NEWS: Royal Mail review prompts protests

The Royal Mail has announced the pitch shortlist for its lucrative national PR business, amid fierce criticism about the review process from two dropped agencies.

The Royal Mail has announced the pitch shortlist for its lucrative

national PR business, amid fierce criticism about the review process

from two dropped agencies.



The business - one of three business divisions within the Post Office -

is poised to select two agencies, one for consumer and one for business

PR, for combined fees thought to top pounds 1.5 million.



Four agencies are pitching for the business, they are: The Communication

Group and incumbent TRM, for business PR, and The Quentin Bell

Organisation, also incumbent, and The Public Relations Business for

consumer work.



Excluded from the shortlist are previous incumbents Leedex, Flare PR and

Paragon Communications.



The three failed to make it through to an earlier round in which eight

agencies were selected by a Royal Mail panel from credentials obtained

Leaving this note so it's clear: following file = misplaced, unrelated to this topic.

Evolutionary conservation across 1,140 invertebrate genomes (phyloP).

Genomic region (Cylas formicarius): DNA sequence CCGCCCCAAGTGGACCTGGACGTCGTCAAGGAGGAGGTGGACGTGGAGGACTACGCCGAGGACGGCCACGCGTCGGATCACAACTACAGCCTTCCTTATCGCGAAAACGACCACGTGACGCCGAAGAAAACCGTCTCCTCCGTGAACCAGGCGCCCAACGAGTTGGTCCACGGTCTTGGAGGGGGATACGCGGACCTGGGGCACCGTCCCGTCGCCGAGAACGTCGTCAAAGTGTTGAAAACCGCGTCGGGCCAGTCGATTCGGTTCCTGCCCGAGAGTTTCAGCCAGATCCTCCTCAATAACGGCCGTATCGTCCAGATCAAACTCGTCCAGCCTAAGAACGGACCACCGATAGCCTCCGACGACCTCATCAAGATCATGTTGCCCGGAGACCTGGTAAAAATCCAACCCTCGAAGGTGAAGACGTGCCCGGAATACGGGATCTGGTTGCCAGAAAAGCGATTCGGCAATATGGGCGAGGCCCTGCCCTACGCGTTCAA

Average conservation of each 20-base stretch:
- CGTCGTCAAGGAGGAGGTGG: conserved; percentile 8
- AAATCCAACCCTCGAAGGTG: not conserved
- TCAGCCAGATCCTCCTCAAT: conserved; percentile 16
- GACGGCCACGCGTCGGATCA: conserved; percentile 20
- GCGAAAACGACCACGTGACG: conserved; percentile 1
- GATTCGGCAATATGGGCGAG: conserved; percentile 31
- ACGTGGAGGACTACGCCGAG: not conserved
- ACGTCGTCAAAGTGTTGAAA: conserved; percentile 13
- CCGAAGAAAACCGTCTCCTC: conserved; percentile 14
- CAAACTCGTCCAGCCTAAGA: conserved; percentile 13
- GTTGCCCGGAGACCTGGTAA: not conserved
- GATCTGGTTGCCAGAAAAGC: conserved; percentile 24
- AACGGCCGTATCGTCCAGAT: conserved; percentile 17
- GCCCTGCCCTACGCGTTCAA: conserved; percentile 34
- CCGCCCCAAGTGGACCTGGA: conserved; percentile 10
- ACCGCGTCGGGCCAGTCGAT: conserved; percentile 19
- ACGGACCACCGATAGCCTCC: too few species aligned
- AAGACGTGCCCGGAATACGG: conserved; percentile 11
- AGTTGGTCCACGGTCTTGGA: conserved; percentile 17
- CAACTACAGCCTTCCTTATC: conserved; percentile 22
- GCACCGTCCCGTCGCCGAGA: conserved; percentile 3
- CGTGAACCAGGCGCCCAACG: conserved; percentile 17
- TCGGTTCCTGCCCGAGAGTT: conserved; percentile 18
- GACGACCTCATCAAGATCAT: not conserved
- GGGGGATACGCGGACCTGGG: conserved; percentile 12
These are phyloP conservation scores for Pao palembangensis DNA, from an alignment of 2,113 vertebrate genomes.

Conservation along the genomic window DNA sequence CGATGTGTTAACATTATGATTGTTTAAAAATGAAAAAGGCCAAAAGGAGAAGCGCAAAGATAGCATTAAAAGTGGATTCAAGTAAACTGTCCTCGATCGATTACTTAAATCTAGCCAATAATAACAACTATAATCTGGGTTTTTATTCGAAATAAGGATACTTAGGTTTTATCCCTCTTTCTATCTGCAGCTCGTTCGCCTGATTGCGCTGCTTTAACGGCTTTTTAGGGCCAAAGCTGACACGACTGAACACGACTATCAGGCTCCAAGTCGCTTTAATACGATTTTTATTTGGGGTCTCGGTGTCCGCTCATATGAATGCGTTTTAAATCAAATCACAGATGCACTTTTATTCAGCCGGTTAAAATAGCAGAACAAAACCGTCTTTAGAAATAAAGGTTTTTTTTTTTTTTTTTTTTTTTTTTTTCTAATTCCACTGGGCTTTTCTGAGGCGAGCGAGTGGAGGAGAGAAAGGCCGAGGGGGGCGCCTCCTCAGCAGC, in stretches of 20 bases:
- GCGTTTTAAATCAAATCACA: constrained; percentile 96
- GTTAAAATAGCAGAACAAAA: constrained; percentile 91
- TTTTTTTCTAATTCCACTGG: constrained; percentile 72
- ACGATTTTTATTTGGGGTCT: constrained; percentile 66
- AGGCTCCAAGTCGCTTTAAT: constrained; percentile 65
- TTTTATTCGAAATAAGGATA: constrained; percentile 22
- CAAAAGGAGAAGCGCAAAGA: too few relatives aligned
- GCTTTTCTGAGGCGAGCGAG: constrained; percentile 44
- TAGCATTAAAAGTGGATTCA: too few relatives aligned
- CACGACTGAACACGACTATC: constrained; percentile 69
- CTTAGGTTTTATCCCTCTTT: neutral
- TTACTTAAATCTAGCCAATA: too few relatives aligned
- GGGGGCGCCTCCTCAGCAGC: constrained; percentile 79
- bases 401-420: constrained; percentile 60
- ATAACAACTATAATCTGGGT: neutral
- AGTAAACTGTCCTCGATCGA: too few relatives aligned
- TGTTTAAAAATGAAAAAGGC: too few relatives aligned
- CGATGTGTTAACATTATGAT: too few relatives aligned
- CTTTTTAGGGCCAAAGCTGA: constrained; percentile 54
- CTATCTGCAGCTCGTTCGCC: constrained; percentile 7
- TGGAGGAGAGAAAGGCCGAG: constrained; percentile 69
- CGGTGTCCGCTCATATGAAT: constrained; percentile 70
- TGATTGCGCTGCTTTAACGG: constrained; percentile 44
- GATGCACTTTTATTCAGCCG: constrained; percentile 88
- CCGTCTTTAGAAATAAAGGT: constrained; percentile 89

by the PR-wing of the Advertising Agency Register, which provides

information for bodies seeking consultancies.



The way the review has been conducted has sparked furious protest from

some agencies.



Julia Thorn, chairman of Paragon, which has worked for the Royal Mail

for three years, said that ‘by any normal professional standards this

review was farcical’.



She said: ‘ It is apparent that none of our client contacts within the

Royal Mail were involved in the decision, even to the extent that we had

to tell them what was going on.



‘We have registered our concerns and disquiet with the Royal Mail.’



Meanwhile, Flare MD Caryl Skelton said: ‘The way our relationship was

terminated left a lot to be desired.’



A spokesman for the Royal Mail said it selected the four agencies after

being ‘most impressed’ by their credentials’.



Responding to claims that the clients of excluded incumbents were left

out of the process, he emphasised that representatives of all Royal Mail

businesses were included.



He said: ‘It is very important to us that the best possible results were

achieved in the fairest possible way.’



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